There’s enough fanboy-fetish-feeding here as it is.

    “Why do all the bad Time Lords have names that start with the letter M? Is that significant? …You know, Master, Monk, Morbius. I am naturally suspicious of people whose names begin with the letter M, now. Thanks for that.”
    There’s another one, isn’t there? Oh, what’s his name? Oh, I can’t think of it… Oh! Mega.
    Sorry. I’ll get my coat.

    Best Sue observation, though:
    “What is he doing? You can’t leave him! The Doctor has just done to Solon what the baddies always do to him. He should know better.”

    “Oh look, ex-Doctors. I like it when you see the ex-Doctors.”
    “Who the hell is that?”
    I just laughed. Oh, Neil, I love your ‘There’ll be questions at the end. Or in the middle.’ And that Sue now answers them!

  6. Frankymole  May 7, 2012

    Evil Time Lords have an “M” because it is the “W” of Who, inerted.

    (Not really. Though it is how Ohm/Omega was arrived at)

    • Frankymole  May 7, 2012

      ^ inverted.

      • PolarityReversed  May 7, 2012

        You don’t half get an education round here – first Bland now OHM, keep it up guys!

        If I recall it right, Solon mentions that the Mutt’s bonce isn’t palatial enough for Morbius’ grey stuff – presumably Condo’s noggin is a bit on the pokey side too. Haven’t seen this one recently, but is it also possible that Solon’s breathless admiration of Tom’s nut doesn’t mean he *isn’t* planning to keep the whole package?

        Great turn from Madoc here – nice that Tom doesn’t get the screen all to himself for a change.

        • Frankymole  May 8, 2012

          Yes, it’s probably just an interesting coinkidink that Bob Baker and Dave Martin originally made the first ‘Time Lord’ be called “The Great God OHM”, and then the new series made the last Time Lord the “Lonely God” (Doctor WHO). The symmetry of the names was intentional, but probably not the symmetry of their places in Time Lord history (and mutual admiration, since Omega ended up going after the Doctor for his body…)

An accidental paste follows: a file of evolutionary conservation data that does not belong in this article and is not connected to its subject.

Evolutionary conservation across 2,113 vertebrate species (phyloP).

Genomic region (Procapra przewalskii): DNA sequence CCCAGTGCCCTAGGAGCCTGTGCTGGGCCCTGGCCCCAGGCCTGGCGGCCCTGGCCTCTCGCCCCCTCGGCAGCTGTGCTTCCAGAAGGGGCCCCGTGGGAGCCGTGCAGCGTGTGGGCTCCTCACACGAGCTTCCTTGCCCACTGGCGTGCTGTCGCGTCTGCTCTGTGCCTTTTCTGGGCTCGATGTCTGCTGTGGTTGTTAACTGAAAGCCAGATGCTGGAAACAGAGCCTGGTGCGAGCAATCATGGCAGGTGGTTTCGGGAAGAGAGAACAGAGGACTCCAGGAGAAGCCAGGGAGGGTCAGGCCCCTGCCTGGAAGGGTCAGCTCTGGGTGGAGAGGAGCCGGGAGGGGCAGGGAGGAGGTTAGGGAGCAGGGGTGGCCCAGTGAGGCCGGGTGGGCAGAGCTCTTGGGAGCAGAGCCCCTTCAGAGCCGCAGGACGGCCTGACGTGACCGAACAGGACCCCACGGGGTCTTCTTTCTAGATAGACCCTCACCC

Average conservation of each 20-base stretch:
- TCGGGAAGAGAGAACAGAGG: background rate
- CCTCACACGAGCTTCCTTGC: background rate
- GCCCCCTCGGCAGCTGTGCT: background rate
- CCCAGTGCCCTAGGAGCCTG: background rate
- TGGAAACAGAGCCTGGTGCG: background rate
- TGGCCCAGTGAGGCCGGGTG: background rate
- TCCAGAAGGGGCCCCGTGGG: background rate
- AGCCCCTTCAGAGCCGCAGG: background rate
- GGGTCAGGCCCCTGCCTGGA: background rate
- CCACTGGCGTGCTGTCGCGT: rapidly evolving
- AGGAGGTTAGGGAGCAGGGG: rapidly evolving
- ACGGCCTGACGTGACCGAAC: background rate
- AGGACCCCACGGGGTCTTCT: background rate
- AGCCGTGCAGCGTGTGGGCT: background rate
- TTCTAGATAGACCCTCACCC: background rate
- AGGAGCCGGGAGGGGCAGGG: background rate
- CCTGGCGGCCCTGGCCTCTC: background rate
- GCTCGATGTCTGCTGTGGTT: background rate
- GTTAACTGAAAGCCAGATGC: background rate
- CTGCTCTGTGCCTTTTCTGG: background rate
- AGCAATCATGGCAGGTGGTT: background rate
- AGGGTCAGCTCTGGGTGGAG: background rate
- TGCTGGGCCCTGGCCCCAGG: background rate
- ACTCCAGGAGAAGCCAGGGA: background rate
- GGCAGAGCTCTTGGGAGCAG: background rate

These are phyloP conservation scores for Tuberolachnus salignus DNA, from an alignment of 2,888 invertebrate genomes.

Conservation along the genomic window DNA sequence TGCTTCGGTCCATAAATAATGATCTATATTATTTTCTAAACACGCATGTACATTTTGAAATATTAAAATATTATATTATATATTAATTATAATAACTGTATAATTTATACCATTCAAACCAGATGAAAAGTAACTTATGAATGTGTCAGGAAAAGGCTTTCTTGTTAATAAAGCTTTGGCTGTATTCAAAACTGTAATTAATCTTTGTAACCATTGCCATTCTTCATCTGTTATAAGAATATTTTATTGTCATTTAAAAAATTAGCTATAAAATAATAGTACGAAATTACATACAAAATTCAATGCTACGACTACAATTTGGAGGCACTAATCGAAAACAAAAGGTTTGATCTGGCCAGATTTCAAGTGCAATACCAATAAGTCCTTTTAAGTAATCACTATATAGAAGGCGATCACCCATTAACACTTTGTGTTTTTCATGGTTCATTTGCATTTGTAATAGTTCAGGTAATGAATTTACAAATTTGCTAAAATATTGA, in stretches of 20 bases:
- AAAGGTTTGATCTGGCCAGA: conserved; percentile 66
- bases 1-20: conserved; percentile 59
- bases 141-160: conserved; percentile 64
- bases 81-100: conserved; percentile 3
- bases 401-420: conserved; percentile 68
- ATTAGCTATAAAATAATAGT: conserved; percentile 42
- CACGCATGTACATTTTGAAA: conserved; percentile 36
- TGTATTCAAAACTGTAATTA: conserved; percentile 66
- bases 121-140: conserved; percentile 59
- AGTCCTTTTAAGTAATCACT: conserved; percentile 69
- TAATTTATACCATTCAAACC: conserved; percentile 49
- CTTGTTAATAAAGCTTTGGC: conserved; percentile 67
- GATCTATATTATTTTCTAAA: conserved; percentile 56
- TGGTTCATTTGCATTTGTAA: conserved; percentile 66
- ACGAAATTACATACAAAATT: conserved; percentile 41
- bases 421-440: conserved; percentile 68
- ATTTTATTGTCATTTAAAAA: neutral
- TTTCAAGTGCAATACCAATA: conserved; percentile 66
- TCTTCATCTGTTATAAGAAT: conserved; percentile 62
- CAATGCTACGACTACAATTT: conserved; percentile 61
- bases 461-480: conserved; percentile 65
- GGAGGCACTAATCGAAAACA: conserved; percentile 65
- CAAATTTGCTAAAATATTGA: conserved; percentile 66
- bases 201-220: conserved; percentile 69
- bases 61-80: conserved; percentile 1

Lance Parkin’s “The Infinity Doctors” is a great read, too 🙂

          • PolarityReversed  June 6, 2012

            There must have been some resistance to that idea.

  7. Alex Wilcock  May 7, 2012

    I had such a Who-villain scheme. You’d come up with perfect timing; I was drafting my own reviews of this and UNIT Files, one to go with my post celebrating Philip Madoc, one as one of my follow-ups to Seven Days To Noon. I could publish in sync, make terrible Terrance Dicks jokes and explain my theory that this is the Doctor Who version of Kessler.

    Instead, I’m stuck in the middle of an ear infection that makes me feel like I’ve got a massive throbbing one of Styggron’s, I’m mostly deaf and swooning dizzily about, and whenever I look at my notes I think ‘Either this is gibberish or I’m hallucinating’.

    Which is all by way of saying, please, Dr Solon, if you’re reading, can you book me in for your next head transplant on the NHS, please? Ta.

    • PolarityReversed  May 7, 2012

      Clear Ear Clinic, Cavendish Sq. You’ll feel like a new Kraal.

      • Alex Wilcock  May 8, 2012

        Thanks – on a course of antibiotics (and trying not to climb the walls). If they don’t work and I can’t get an NHS appointment to follow, I’ll give them a call…

  8. Dave Sanders  May 7, 2012

    “How did he manage to say that line with a straight face? I bet that took a few takes.”

    Phillip Madoc had just got through with the South Africa episode of The Goodies. If he could get through that one without his jaw hitting the floor, then this was no trouble, 🙂

  9. Lewis Christian  May 7, 2012

    You know, Master, Monk, Morbius. I am naturally suspicious of people whose names begin with the letter M, now…


    • Dave Sanders  May 7, 2012

      Lawrence Miles.

      • Lewis Christian  May 7, 2012

        Paul McGann… *whistles innocently*

        • BWT  May 8, 2012

          Sylvester McCoy…? (I’ll get me coat)

          • Dan  May 8, 2012

            Obviously, Michael Grade.

    • Chris Too-old-to-watch  May 9, 2012

      What about the lovely Rani – does that mean her real name is something like Maureen or Mavis?

  10. Ian Marchant  May 7, 2012

    He not only has the hand of Manos but the legs of Torgo

    • Jeremy Phillips  May 7, 2012

      “I am Condo. I look after the place while the Master is away.”

  11. Marty  May 7, 2012

    I laughed very much about the Morbius Doctors discussion and Neil just asking questions and then shoving them under the rug of Doctor Who questions that like to be asked and their answers ignored.

    Neil you shouldn’t be trying to influence Sue’s rating, the stories that deserve a 9 or a 10 will get those rating. If this is an 8 story it’s an 8 story.

    Sue, I never noticed that several of the evil Time Lords start with M, she may be on to something.

    Was Barry a very popular name…whenever all those Barrys were born?

    In this story, it’s really Sarah and the Sisterhood who do all the work, the Doctor and all the other males in this story just don’t really do anything useful, well except Condo who manages to get shot several times and keep on kicking for a bit.

    Sue didn’t notice any of the nice carpentry of Solon’s house.
    Or what about the flame which tastes like apricots (or something)?

    • Alex Wilcock  May 8, 2012

      I like the carpentry of Solon’s house. Those pillars / internal buttresses have always been intriguing.

      And I love the dusty Queen Victoria sphinx.

  12. Dave Sanders  May 7, 2012